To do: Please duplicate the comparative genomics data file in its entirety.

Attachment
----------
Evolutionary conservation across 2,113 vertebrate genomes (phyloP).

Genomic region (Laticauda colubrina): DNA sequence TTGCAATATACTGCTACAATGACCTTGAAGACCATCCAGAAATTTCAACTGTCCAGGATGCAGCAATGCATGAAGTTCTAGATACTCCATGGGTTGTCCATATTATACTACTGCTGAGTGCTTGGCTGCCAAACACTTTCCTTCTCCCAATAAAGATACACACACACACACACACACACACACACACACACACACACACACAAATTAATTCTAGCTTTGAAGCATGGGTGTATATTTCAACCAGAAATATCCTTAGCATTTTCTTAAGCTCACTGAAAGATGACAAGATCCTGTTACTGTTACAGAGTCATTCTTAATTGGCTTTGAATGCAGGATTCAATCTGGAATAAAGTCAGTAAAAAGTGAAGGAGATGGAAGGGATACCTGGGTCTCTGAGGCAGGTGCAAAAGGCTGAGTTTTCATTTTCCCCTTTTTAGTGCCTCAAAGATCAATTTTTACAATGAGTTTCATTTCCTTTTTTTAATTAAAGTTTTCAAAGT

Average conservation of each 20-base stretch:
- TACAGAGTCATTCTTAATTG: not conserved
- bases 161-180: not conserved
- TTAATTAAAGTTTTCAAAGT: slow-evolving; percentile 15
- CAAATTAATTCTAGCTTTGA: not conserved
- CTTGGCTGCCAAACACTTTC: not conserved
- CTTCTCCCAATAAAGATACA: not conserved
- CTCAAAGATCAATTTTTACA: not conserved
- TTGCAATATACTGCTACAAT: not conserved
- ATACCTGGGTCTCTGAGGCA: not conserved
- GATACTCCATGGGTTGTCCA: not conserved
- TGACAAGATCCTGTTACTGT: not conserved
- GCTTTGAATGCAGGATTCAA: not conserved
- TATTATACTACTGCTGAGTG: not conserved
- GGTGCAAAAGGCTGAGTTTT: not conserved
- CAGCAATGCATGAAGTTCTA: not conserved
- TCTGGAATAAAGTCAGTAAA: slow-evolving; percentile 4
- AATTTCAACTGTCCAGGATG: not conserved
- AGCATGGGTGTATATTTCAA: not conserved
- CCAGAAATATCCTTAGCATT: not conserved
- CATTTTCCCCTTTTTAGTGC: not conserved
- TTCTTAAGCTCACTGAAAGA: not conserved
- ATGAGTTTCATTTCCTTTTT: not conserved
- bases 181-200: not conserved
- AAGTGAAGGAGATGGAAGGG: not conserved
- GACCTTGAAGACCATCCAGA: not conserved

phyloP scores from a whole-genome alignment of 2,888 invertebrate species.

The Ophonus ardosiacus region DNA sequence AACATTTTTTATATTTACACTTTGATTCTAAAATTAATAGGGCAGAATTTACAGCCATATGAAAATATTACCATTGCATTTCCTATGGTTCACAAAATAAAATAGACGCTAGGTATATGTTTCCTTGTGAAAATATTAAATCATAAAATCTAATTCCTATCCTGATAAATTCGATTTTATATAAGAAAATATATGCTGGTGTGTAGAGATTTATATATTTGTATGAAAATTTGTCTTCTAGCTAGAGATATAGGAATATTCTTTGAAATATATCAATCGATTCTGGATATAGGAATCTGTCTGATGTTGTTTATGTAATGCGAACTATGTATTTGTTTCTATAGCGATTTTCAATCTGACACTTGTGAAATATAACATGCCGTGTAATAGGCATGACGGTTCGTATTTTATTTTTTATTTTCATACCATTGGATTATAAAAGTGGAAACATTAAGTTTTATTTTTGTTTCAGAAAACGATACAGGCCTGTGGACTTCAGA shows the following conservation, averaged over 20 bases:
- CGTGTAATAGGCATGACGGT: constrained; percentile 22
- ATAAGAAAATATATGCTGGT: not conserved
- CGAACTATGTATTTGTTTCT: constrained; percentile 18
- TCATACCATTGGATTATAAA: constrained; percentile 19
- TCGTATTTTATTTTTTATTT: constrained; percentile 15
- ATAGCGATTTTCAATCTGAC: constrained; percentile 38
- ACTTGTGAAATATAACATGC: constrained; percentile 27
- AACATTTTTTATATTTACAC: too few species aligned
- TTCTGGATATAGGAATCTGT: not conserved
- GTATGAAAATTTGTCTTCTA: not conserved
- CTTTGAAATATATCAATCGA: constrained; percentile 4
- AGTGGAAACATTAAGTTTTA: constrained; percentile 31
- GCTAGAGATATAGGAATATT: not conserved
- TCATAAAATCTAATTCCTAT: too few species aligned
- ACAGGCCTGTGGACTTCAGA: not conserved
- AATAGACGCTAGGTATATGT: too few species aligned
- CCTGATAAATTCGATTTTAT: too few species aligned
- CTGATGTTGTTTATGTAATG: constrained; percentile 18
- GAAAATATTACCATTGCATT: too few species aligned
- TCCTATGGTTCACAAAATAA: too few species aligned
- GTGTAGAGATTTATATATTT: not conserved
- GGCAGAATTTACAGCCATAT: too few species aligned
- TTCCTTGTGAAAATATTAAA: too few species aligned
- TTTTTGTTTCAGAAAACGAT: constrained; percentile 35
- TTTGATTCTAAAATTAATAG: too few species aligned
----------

Evolutionary conservation across 2,113 vertebrate genomes (phyloP).

Genomic region (Laticauda colubrina): DNA sequence TTGCAATATACTGCTACAATGACCTTGAAGACCATCCAGAAATTTCAACTGTCCAGGATGCAGCAATGCATGAAGTTCTAGATACTCCATGGGTTGTCCATATTATACTACTGCTGAGTGCTTGGCTGCCAAACACTTTCCTTCTCCCAATAAAGATACACACACACACACACACACACACACACACACACACACACACACAAATTAATTCTAGCTTTGAAGCATGGGTGTATATTTCAACCAGAAATATCCTTAGCATTTTCTTAAGCTCACTGAAAGATGACAAGATCCTGTTACTGTTACAGAGTCATTCTTAATTGGCTTTGAATGCAGGATTCAATCTGGAATAAAGTCAGTAAAAAGTGAAGGAGATGGAAGGGATACCTGGGTCTCTGAGGCAGGTGCAAAAGGCTGAGTTTTCATTTTCCCCTTTTTAGTGCCTCAAAGATCAATTTTTACAATGAGTTTCATTTCCTTTTTTTAATTAAAGTTTTCAAAGT

Average conservation of each 20-base stretch:
- TACAGAGTCATTCTTAATTG: not conserved
- bases 161-180: not conserved
- TTAATTAAAGTTTTCAAAGT: slow-evolving; percentile 15
- CAAATTAATTCTAGCTTTGA: not conserved
- CTTGGCTGCCAAACACTTTC: not conserved
- CTTCTCCCAATAAAGATACA: not conserved
- CTCAAAGATCAATTTTTACA: not conserved
- TTGCAATATACTGCTACAAT: not conserved
- ATACCTGGGTCTCTGAGGCA: not conserved
- GATACTCCATGGGTTGTCCA: not conserved
- TGACAAGATCCTGTTACTGT: not conserved
- GCTTTGAATGCAGGATTCAA: not conserved
- TATTATACTACTGCTGAGTG: not conserved
- GGTGCAAAAGGCTGAGTTTT: not conserved
- CAGCAATGCATGAAGTTCTA: not conserved
- TCTGGAATAAAGTCAGTAAA: slow-evolving; percentile 4
- AATTTCAACTGTCCAGGATG: not conserved
- AGCATGGGTGTATATTTCAA: not conserved
- CCAGAAATATCCTTAGCATT: not conserved
- CATTTTCCCCTTTTTAGTGC: not conserved
- TTCTTAAGCTCACTGAAAGA: not conserved
- ATGAGTTTCATTTCCTTTTT: not conserved
- bases 181-200: not conserved
- AAGTGAAGGAGATGGAAGGG: not conserved
- GACCTTGAAGACCATCCAGA: not conserved

phyloP scores from a whole-genome alignment of 2,888 invertebrate species.

The Ophonus ardosiacus region DNA sequence AACATTTTTTATATTTACACTTTGATTCTAAAATTAATAGGGCAGAATTTACAGCCATATGAAAATATTACCATTGCATTTCCTATGGTTCACAAAATAAAATAGACGCTAGGTATATGTTTCCTTGTGAAAATATTAAATCATAAAATCTAATTCCTATCCTGATAAATTCGATTTTATATAAGAAAATATATGCTGGTGTGTAGAGATTTATATATTTGTATGAAAATTTGTCTTCTAGCTAGAGATATAGGAATATTCTTTGAAATATATCAATCGATTCTGGATATAGGAATCTGTCTGATGTTGTTTATGTAATGCGAACTATGTATTTGTTTCTATAGCGATTTTCAATCTGACACTTGTGAAATATAACATGCCGTGTAATAGGCATGACGGTTCGTATTTTATTTTTTATTTTCATACCATTGGATTATAAAAGTGGAAACATTAAGTTTTATTTTTGTTTCAGAAAACGATACAGGCCTGTGGACTTCAGA shows the following conservation, averaged over 20 bases:
- CGTGTAATAGGCATGACGGT: constrained; percentile 22
- ATAAGAAAATATATGCTGGT: not conserved
- CGAACTATGTATTTGTTTCT: constrained; percentile 18
- TCATACCATTGGATTATAAA: constrained; percentile 19
- TCGTATTTTATTTTTTATTT: constrained; percentile 15
- ATAGCGATTTTCAATCTGAC: constrained; percentile 38
- ACTTGTGAAATATAACATGC: constrained; percentile 27
- AACATTTTTTATATTTACAC: too few species aligned
- TTCTGGATATAGGAATCTGT: not conserved
- GTATGAAAATTTGTCTTCTA: not conserved
- CTTTGAAATATATCAATCGA: constrained; percentile 4
- AGTGGAAACATTAAGTTTTA: constrained; percentile 31
- GCTAGAGATATAGGAATATT: not conserved
- TCATAAAATCTAATTCCTAT: too few species aligned
- ACAGGCCTGTGGACTTCAGA: not conserved
- AATAGACGCTAGGTATATGT: too few species aligned
- CCTGATAAATTCGATTTTAT: too few species aligned
- CTGATGTTGTTTATGTAATG: constrained; percentile 18
- GAAAATATTACCATTGCATT: too few species aligned
- TCCTATGGTTCACAAAATAA: too few species aligned
- GTGTAGAGATTTATATATTT: not conserved
- GGCAGAATTTACAGCCATAT: too few species aligned
- TTCCTTGTGAAAATATTAAA: too few species aligned
- TTTTTGTTTCAGAAAACGAT: constrained; percentile 35
- TTTGATTCTAAAATTAATAG: too few species aligned